M&C Saatchi rebrand Big Issue sellers

The London ad agency repositions street magazine sellers as local entrepreneurs

 

Often, the best ideas come from 'client-facing' employees, as they put it in managerial circles. M&C Saatchi certainly believed this to be so when it worked on its latest print campaign for The Big Issue. The magazine - sold on the street, often by homeless people, much like New York's Street News or San Francisco's Street Sheet - believed its sellers could help raise the publication's overall image. The ad agency invited five Big Issue sellers to its London offices to brainstorm ideas. Saatchi aimed to change the perception of the vendors, repositioning them as local entrepreneurs. After all, each has to buy their magazines before they can sell them on at a modest profit.

 
 

One of The Big Issue's new campaign posters
One of The Big Issue's new campaign posters

The vendors' best sound bites were then tweaked into ad slogans. As one seller from Bath, Jo Brown, said of the process: "It was really interesting. They sat us down and listened to us talk about selling the magazine - what it was like - then they pulled from that certain phrases that we worked on."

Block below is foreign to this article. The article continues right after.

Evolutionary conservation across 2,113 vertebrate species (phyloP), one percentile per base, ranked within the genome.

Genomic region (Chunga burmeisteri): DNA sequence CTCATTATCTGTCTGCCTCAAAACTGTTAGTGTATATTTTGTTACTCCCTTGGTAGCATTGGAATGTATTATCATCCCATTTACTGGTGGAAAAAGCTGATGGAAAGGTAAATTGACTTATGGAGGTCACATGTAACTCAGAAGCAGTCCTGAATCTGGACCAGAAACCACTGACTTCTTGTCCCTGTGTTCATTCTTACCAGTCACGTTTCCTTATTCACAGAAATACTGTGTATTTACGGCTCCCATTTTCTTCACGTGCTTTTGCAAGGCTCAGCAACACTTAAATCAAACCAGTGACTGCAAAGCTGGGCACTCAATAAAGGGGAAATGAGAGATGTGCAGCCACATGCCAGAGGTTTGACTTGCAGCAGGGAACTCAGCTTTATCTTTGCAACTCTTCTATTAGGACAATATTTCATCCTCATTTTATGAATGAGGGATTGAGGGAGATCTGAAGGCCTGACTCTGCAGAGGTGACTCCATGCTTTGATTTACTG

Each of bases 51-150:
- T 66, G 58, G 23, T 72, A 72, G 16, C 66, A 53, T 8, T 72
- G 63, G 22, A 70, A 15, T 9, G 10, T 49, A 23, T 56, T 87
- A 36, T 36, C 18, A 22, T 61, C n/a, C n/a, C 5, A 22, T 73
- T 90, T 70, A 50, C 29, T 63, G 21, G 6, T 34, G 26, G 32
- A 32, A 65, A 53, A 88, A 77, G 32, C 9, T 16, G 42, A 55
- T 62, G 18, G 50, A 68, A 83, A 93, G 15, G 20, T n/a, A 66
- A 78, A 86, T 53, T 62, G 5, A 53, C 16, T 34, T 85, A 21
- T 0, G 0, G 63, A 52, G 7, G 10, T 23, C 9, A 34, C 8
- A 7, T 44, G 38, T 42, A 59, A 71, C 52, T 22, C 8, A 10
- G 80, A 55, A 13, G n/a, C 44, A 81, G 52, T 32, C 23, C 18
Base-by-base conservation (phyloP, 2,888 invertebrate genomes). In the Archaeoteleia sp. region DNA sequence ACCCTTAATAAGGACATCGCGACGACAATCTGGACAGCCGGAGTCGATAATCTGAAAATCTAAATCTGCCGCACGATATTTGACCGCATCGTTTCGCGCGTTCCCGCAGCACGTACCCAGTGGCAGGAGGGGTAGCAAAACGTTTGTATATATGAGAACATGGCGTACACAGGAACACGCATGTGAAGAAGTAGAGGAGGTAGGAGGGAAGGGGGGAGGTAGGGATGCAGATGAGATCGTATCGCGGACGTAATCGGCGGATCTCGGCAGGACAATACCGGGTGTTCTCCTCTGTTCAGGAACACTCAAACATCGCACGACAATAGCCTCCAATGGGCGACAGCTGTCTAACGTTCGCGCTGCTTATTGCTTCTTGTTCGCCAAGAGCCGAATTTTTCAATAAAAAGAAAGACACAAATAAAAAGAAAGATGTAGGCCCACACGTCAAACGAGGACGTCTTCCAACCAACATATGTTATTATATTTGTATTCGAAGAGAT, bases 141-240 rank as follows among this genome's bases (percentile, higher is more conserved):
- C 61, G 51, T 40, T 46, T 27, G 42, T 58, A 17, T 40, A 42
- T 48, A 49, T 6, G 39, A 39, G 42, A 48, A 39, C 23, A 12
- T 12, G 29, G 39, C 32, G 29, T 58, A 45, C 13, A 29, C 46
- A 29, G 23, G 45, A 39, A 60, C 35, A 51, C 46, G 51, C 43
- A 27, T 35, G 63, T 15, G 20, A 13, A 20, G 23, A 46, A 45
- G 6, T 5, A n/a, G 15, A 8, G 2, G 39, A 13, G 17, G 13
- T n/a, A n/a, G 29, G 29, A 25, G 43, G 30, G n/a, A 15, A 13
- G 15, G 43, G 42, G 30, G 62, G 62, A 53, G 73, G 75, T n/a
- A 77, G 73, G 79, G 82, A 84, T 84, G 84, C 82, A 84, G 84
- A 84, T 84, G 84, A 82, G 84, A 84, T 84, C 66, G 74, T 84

One of The Big Issue's new campaign posters
One of The Big Issue's new campaign posters

"Let's get one thing straight. If I don't make money today it's my fault not yours" reads one. "I know my product as well as my customers" reads another. These sentences were then worked up graphically - mostly upper case - by Stephen Kenny at A Two Pipe Problem Letterpress in east London. In keeping with the spirit of the campaign, Kenny is another small businessman, and used 19th century machinery to create the artwork.

 
 

One of The Big Issue's new campaign posters
One of The Big Issue's new campaign posters

"It's a popular misconception that Big Issue vendors are the recipients of charity, when in fact each vendor is the proprietor of a small, local business," explains Lara McCullagh, marketing and communications director at the Big Issue. "So it made perfect sense that they should be given the opportunity to market that business."

 
 

One of The Big Issue's new campaign posters
One of The Big Issue's new campaign posters

We certainly hope business proves good. For more innovative text treatments, take a look at our Graphic Design Archive, featuring 500 designs from newspapers, posters, advertisements and more.